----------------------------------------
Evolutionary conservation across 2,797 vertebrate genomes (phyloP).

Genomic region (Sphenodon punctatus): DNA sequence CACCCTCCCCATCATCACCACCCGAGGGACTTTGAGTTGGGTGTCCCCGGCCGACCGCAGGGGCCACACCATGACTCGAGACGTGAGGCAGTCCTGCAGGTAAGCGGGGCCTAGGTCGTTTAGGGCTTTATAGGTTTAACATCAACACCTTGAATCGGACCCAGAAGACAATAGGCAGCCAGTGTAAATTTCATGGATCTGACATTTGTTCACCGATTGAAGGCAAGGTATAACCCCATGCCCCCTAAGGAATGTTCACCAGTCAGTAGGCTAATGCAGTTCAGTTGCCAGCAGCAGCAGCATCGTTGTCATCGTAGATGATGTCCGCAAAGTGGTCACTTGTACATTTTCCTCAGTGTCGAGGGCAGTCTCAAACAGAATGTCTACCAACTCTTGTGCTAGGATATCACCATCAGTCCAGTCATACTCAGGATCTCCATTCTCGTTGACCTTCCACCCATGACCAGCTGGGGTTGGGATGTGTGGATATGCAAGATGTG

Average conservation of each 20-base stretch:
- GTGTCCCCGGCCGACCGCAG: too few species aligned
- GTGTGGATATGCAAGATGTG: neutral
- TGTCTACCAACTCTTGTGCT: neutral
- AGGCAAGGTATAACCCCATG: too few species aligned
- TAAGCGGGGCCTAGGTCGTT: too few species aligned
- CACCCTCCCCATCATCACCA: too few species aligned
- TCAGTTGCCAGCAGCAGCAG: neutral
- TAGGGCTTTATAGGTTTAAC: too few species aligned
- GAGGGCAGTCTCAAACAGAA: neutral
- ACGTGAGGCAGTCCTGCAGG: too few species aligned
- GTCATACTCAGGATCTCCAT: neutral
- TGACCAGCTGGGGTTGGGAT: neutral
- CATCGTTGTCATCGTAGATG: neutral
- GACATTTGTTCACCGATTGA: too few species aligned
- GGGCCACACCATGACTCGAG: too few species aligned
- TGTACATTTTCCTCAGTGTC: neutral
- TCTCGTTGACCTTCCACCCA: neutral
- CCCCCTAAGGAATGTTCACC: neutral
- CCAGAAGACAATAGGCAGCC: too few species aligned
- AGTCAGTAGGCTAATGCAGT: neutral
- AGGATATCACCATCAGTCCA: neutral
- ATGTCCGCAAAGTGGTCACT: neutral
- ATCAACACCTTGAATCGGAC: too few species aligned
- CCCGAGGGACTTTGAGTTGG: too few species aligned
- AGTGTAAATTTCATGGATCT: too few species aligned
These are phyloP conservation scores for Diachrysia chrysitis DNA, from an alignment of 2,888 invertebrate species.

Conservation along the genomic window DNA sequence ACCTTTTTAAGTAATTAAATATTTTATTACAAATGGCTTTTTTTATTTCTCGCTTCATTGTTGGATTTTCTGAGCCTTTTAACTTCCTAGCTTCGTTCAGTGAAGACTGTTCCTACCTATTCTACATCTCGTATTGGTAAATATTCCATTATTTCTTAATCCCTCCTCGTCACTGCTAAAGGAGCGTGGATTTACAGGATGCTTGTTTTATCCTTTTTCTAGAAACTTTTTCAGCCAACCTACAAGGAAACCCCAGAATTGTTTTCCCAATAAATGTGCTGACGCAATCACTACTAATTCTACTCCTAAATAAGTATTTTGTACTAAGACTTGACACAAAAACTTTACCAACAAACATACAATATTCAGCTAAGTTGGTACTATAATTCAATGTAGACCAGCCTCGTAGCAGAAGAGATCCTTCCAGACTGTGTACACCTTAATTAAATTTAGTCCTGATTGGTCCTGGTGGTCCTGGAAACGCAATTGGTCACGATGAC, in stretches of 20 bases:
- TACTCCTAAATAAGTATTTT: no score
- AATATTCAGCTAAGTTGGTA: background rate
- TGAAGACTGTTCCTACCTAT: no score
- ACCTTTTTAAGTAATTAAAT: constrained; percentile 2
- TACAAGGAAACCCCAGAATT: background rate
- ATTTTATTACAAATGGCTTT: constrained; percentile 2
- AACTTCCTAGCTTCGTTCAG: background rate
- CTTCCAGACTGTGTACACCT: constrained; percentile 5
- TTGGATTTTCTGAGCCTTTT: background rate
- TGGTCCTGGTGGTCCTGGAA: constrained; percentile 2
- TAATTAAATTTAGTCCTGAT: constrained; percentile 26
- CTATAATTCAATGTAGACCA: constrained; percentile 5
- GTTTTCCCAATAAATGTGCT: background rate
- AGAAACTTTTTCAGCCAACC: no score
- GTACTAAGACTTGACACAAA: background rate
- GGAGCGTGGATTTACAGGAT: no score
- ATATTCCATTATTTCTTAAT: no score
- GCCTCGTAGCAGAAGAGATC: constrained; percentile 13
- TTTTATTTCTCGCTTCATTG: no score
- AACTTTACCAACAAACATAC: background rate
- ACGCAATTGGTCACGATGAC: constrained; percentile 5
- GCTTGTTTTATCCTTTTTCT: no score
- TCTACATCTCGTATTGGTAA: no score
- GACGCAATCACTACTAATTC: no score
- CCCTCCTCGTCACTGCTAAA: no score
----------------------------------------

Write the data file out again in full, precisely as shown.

Evolutionary conservation across 2,797 vertebrate genomes (phyloP).

Genomic region (Sphenodon punctatus): DNA sequence CACCCTCCCCATCATCACCACCCGAGGGACTTTGAGTTGGGTGTCCCCGGCCGACCGCAGGGGCCACACCATGACTCGAGACGTGAGGCAGTCCTGCAGGTAAGCGGGGCCTAGGTCGTTTAGGGCTTTATAGGTTTAACATCAACACCTTGAATCGGACCCAGAAGACAATAGGCAGCCAGTGTAAATTTCATGGATCTGACATTTGTTCACCGATTGAAGGCAAGGTATAACCCCATGCCCCCTAAGGAATGTTCACCAGTCAGTAGGCTAATGCAGTTCAGTTGCCAGCAGCAGCAGCATCGTTGTCATCGTAGATGATGTCCGCAAAGTGGTCACTTGTACATTTTCCTCAGTGTCGAGGGCAGTCTCAAACAGAATGTCTACCAACTCTTGTGCTAGGATATCACCATCAGTCCAGTCATACTCAGGATCTCCATTCTCGTTGACCTTCCACCCATGACCAGCTGGGGTTGGGATGTGTGGATATGCAAGATGTG

Average conservation of each 20-base stretch:
- GTGTCCCCGGCCGACCGCAG: too few species aligned
- GTGTGGATATGCAAGATGTG: neutral
- TGTCTACCAACTCTTGTGCT: neutral
- AGGCAAGGTATAACCCCATG: too few species aligned
- TAAGCGGGGCCTAGGTCGTT: too few species aligned
- CACCCTCCCCATCATCACCA: too few species aligned
- TCAGTTGCCAGCAGCAGCAG: neutral
- TAGGGCTTTATAGGTTTAAC: too few species aligned
- GAGGGCAGTCTCAAACAGAA: neutral
- ACGTGAGGCAGTCCTGCAGG: too few species aligned
- GTCATACTCAGGATCTCCAT: neutral
- TGACCAGCTGGGGTTGGGAT: neutral
- CATCGTTGTCATCGTAGATG: neutral
- GACATTTGTTCACCGATTGA: too few species aligned
- GGGCCACACCATGACTCGAG: too few species aligned
- TGTACATTTTCCTCAGTGTC: neutral
- TCTCGTTGACCTTCCACCCA: neutral
- CCCCCTAAGGAATGTTCACC: neutral
- CCAGAAGACAATAGGCAGCC: too few species aligned
- AGTCAGTAGGCTAATGCAGT: neutral
- AGGATATCACCATCAGTCCA: neutral
- ATGTCCGCAAAGTGGTCACT: neutral
- ATCAACACCTTGAATCGGAC: too few species aligned
- CCCGAGGGACTTTGAGTTGG: too few species aligned
- AGTGTAAATTTCATGGATCT: too few species aligned
These are phyloP conservation scores for Diachrysia chrysitis DNA, from an alignment of 2,888 invertebrate species.

Conservation along the genomic window DNA sequence ACCTTTTTAAGTAATTAAATATTTTATTACAAATGGCTTTTTTTATTTCTCGCTTCATTGTTGGATTTTCTGAGCCTTTTAACTTCCTAGCTTCGTTCAGTGAAGACTGTTCCTACCTATTCTACATCTCGTATTGGTAAATATTCCATTATTTCTTAATCCCTCCTCGTCACTGCTAAAGGAGCGTGGATTTACAGGATGCTTGTTTTATCCTTTTTCTAGAAACTTTTTCAGCCAACCTACAAGGAAACCCCAGAATTGTTTTCCCAATAAATGTGCTGACGCAATCACTACTAATTCTACTCCTAAATAAGTATTTTGTACTAAGACTTGACACAAAAACTTTACCAACAAACATACAATATTCAGCTAAGTTGGTACTATAATTCAATGTAGACCAGCCTCGTAGCAGAAGAGATCCTTCCAGACTGTGTACACCTTAATTAAATTTAGTCCTGATTGGTCCTGGTGGTCCTGGAAACGCAATTGGTCACGATGAC, in stretches of 20 bases:
- TACTCCTAAATAAGTATTTT: no score
- AATATTCAGCTAAGTTGGTA: background rate
- TGAAGACTGTTCCTACCTAT: no score
- ACCTTTTTAAGTAATTAAAT: constrained; percentile 2
- TACAAGGAAACCCCAGAATT: background rate
- ATTTTATTACAAATGGCTTT: constrained; percentile 2
- AACTTCCTAGCTTCGTTCAG: background rate
- CTTCCAGACTGTGTACACCT: constrained; percentile 5
- TTGGATTTTCTGAGCCTTTT: background rate
- TGGTCCTGGTGGTCCTGGAA: constrained; percentile 2
- TAATTAAATTTAGTCCTGAT: constrained; percentile 26
- CTATAATTCAATGTAGACCA: constrained; percentile 5
- GTTTTCCCAATAAATGTGCT: background rate
- AGAAACTTTTTCAGCCAACC: no score
- GTACTAAGACTTGACACAAA: background rate
- GGAGCGTGGATTTACAGGAT: no score
- ATATTCCATTATTTCTTAAT: no score
- GCCTCGTAGCAGAAGAGATC: constrained; percentile 13
- TTTTATTTCTCGCTTCATTG: no score
- AACTTTACCAACAAACATAC: background rate
- ACGCAATTGGTCACGATGAC: constrained; percentile 5
- GCTTGTTTTATCCTTTTTCT: no score
- TCTACATCTCGTATTGGTAA: no score
- GACGCAATCACTACTAATTC: no score
- CCCTCCTCGTCACTGCTAAA: no score